Canine & Feline Blood Pressure Measurement in the Home Versus the Clinic

Mark A. Oyama, DVM, DACVIM (Cardiology), University of Pennsylvania

Victoria F. McKaba, DVM, University of Pennsylvania

ArticleLast Updated February 20233 min read
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In the Literature

Koo ST, Carr AP. Comparison of home blood pressure and office blood pressure measurement in dogs and cats. Can J Vet Res. 2022;86(3):203-208.

The Research …

Arterial blood pressure (BP) can provide important information about tissue perfusion. Direct BP measurement via catheterization is not practical in routine clinical practice. Indirect measurements with Doppler and oscillometric methods are thus used to estimate pressures. High-definition oscillometric devices can record, display, and store pressure waveforms, allowing for waveform inspection and rejection of readings with inadequate tracings.  

Accurate diagnosis of systemic hypertension (ie, systolic BP >160 mm Hg) is challenging but clinically important.1 Several factors (eg, patient breed, age, sex; operator variability) can affect BP measurement in dogs and cats.2 Patients that are stressed or anxious at the clinic may have falsely elevated BP measurements, referred to as white-coat hypertension in human medicine. Many health-related problems (eg, chronic kidney disease, hyperthyroidism, hyperadrenocorticism, diabetes mellitus) can also cause elevated BP.3 Hypertension and underlying causes should be treated, but it is important to consider white-coat hypertension and alternative methods of BP assessment (eg, home measurement) before making clinical treatment decisions.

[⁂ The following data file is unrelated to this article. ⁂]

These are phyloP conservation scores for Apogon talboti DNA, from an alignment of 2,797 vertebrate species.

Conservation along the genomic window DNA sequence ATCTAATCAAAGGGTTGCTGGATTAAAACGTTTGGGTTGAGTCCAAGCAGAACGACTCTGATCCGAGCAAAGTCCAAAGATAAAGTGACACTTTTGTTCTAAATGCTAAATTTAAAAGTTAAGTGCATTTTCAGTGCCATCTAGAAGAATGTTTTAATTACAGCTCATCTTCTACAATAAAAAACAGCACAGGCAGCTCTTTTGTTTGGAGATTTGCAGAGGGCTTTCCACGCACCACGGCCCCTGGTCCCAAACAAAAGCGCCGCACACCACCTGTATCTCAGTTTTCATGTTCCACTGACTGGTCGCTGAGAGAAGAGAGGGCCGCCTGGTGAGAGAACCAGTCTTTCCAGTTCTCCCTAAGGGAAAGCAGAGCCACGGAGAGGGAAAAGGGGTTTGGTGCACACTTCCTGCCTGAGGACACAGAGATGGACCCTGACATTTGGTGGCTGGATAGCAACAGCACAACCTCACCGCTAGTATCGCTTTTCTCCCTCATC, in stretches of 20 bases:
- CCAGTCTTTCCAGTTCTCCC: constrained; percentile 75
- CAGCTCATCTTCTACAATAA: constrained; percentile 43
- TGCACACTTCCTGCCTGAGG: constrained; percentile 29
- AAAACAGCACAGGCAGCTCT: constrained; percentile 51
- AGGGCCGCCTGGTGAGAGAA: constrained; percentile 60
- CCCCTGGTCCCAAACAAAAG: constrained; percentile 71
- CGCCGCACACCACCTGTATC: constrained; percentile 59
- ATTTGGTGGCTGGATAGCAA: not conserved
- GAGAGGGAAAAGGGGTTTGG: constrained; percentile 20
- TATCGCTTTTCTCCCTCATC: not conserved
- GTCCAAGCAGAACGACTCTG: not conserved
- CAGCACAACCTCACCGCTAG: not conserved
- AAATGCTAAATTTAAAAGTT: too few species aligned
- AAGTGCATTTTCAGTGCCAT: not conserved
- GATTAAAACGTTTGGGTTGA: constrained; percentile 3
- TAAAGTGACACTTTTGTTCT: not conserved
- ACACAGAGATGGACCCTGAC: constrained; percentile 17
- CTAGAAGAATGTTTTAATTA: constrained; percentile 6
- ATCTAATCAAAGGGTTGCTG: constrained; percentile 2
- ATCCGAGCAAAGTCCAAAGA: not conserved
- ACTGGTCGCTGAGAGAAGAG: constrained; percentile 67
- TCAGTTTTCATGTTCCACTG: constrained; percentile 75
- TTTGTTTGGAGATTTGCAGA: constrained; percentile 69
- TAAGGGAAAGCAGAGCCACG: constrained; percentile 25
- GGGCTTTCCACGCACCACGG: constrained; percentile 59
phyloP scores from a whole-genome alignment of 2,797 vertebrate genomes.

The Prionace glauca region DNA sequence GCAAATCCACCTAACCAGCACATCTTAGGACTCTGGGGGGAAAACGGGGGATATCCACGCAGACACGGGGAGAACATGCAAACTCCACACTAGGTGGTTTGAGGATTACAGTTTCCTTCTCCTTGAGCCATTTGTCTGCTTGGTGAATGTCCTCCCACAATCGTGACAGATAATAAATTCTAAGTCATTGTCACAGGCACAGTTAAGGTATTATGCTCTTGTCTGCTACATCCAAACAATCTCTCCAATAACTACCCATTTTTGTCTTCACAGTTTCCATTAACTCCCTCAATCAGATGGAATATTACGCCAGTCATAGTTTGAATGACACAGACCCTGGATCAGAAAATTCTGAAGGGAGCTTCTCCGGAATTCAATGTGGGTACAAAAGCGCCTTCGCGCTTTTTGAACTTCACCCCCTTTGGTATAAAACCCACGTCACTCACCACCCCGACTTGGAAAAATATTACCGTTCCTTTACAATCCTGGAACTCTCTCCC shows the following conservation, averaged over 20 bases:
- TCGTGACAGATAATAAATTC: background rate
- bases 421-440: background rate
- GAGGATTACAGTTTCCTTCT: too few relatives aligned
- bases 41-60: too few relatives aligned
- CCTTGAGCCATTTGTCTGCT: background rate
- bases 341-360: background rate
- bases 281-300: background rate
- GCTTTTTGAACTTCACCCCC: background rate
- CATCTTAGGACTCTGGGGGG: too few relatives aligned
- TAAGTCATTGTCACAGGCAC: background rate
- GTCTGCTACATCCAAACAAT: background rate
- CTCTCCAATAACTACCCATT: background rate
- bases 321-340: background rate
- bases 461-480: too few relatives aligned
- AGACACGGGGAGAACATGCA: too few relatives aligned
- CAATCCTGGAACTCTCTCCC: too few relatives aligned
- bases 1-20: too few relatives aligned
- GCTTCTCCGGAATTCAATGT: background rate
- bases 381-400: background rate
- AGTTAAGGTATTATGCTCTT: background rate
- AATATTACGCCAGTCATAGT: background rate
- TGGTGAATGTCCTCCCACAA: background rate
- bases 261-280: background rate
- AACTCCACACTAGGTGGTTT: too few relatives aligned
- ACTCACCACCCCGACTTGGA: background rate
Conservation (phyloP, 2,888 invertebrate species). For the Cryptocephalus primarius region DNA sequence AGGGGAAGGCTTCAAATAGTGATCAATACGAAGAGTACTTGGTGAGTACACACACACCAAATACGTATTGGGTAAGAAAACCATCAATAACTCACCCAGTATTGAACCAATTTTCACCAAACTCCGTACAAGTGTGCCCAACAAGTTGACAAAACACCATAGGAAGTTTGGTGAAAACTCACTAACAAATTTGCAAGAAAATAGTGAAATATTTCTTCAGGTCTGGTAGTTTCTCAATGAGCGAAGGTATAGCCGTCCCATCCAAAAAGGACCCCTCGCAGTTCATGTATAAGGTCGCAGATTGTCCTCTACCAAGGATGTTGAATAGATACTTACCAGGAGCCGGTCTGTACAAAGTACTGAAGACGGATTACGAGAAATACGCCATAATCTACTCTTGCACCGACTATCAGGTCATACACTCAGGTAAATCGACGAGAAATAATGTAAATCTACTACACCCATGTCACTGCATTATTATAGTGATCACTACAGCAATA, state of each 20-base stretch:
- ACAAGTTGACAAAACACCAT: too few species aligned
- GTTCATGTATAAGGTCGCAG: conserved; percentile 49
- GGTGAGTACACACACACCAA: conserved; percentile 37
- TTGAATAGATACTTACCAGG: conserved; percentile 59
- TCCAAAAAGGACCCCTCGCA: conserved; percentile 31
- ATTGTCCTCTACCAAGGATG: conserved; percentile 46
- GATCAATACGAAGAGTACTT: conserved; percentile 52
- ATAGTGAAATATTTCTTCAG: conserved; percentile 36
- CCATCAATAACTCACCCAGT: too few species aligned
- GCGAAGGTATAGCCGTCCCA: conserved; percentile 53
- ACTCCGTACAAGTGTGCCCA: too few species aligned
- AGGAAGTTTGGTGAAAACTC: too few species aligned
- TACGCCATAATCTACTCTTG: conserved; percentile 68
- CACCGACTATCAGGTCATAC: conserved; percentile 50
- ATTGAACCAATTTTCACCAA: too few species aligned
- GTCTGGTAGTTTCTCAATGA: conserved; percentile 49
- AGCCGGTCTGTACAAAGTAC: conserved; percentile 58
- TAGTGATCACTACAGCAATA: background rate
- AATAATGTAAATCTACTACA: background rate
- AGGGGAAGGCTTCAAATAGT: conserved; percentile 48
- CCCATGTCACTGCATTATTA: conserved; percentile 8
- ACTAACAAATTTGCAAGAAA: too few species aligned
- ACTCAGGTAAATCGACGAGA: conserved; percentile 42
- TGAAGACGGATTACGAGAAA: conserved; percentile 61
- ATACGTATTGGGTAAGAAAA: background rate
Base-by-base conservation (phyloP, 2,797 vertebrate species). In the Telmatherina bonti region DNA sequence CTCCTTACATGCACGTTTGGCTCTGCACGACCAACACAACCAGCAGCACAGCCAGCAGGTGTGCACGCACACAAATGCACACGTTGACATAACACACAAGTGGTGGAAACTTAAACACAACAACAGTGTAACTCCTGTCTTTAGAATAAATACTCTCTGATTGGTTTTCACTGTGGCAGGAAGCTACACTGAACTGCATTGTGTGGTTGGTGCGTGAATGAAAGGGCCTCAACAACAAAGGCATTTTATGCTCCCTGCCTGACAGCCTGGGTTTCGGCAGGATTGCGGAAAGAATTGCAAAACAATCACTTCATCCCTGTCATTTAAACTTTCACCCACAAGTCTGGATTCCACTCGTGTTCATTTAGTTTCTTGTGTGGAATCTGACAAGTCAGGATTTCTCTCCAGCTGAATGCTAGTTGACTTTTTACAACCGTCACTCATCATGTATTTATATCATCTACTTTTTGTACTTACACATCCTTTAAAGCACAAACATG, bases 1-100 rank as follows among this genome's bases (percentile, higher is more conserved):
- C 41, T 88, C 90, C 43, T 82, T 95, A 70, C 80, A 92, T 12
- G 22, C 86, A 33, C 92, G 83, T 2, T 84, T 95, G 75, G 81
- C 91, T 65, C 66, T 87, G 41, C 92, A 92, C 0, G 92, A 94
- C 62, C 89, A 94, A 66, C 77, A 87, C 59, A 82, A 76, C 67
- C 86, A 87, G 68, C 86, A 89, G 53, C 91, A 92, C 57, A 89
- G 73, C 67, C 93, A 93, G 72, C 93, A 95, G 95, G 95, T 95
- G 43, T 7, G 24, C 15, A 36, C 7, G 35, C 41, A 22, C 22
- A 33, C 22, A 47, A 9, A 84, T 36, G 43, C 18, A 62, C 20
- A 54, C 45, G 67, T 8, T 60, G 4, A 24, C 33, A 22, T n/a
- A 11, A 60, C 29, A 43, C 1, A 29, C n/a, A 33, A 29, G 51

This study compared BP measurements taken in the clinic with those taken in the home using a high-definition oscillometric device to determine whether dogs (n = 7) and cats (n = 10) were affected by white-coat hypertension (ie, in-clinic systolic BP >160 mm Hg). BP was measured in the clinic with the cuff at the tail base after a 10- to 15-minute acclimation period. Pet owners were instructed to obtain 5 readings at 3 different sessions in the home using the same method as in the clinic. Owners performed 669 recordings (median, 19); 261 (39%) were considered successful after evaluation of the tracings.  

Results showed significantly higher BP measurements in the clinic compared with those taken in the home (mean difference systolic, 27.7 mm Hg; mean difference diastolic, 12.9 mm Hg). White-coat hypertension was diagnosed in 41% of patients. The authors concluded that BP measurement in the home may be a practical way to reduce unwarranted diagnosis of hypertension and unnecessary medical intervention caused by white-coat hypertension. Additional prospective studies are needed to understand the prevalence and impact of white-coat hypertension in veterinary patients.

... The Takeaways

Key pearls to put into practice:

  • Recognizing systemic hypertension in veterinary patients is important but can be challenging because the disease can be primary (eg, idiopathic hypertension), secondary (eg, chronic kidney disease), or caused by environmental stress (eg, white-coat hypertension).

  • BP measured in the clinic may be elevated due to stress and anxiety. Allowing patients to adjust to their surroundings (eg, placing patients with owners in a quiet room) may help decrease stress before measurement.

  • BP measurement in the home may help increase confidence in BP readings, more accurately diagnose hypertension, and guide treatment decisions.